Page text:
Just after her sixteenth birthday, Princess Nalia is told that she is not the true princess of Thorvaldor, and that her true name is Sinda. She was a stand-in for the real princess, who had been hidden away for protection.
Stripped from all she knows, Sinda is forced to leave her home and her best friend, Keirnan, to live with an aunt. But Sinda finds leading a simple village life isn't what she was meant for -- especially when she discovers magic runs through her veins.
The False Princess takes you on a winding road of twists and turns. It's a quick, casual read, and fans of the magic genre won't want to miss this one.
What I loved most was the author's description of what magic felt like to wield. Sinda had to learn how to control her magic, and it worked similar to how we learn to control our emotions. Keeping them bottled up inside isn't the best course of action, nor is letting them explode willy nilly, never keeping them in check. Everyone should be able to relate to Sinda's struggle with this. It made the book all the more real for me.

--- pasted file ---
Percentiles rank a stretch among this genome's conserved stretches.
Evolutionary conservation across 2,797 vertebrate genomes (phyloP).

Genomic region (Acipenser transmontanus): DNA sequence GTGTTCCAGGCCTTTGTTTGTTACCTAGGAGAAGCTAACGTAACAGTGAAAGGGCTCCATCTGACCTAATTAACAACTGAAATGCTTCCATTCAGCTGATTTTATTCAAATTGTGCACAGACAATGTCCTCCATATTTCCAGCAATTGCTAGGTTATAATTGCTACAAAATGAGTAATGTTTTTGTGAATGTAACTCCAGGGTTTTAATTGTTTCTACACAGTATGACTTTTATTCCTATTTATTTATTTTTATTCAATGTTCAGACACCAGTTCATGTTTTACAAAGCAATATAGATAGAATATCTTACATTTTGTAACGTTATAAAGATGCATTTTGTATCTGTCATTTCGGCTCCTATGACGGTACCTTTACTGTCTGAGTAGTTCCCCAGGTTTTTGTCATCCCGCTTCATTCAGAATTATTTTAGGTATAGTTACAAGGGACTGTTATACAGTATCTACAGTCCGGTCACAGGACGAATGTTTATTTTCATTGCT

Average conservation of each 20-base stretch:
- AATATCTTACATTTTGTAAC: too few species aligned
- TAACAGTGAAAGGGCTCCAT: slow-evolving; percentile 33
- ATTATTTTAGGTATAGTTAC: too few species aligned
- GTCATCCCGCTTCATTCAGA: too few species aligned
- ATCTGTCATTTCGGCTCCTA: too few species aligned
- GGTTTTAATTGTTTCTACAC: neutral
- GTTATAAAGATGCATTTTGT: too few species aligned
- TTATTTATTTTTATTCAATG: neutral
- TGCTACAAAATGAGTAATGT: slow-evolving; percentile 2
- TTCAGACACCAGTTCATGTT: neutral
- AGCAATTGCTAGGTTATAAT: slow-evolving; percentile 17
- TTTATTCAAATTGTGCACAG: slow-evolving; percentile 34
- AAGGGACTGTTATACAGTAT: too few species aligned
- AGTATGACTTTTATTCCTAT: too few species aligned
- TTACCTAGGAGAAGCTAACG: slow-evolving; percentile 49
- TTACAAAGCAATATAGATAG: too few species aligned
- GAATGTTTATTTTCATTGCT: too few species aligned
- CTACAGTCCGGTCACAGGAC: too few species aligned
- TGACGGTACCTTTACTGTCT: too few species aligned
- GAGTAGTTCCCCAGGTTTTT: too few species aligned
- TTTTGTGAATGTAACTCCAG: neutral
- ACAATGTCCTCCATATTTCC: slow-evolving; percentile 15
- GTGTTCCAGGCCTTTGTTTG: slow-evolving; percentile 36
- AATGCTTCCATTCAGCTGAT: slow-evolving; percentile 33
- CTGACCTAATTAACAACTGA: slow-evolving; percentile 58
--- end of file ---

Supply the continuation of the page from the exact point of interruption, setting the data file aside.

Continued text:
Even though I enjoyed the book (I'm a big fan of palace fantasy), I felt like I could put it down now and then, and pick it up later. It definitely wasn't a "couldn't put it down" read for me. I tend to lean more toward action-packed novels, whereas The False Princess relies heavily on Sinda's thoughts and internal dialog. In fact, Sinda thinks and studies and reads so much that at one point, her backside goes numb from sitting and thinking for so long. If I had one gripe, it would be that I would have liked more action -- more pull to keep turning the page.
As a palace fantasy, The False Princess feels modern enough for fans of any genre to enjoy.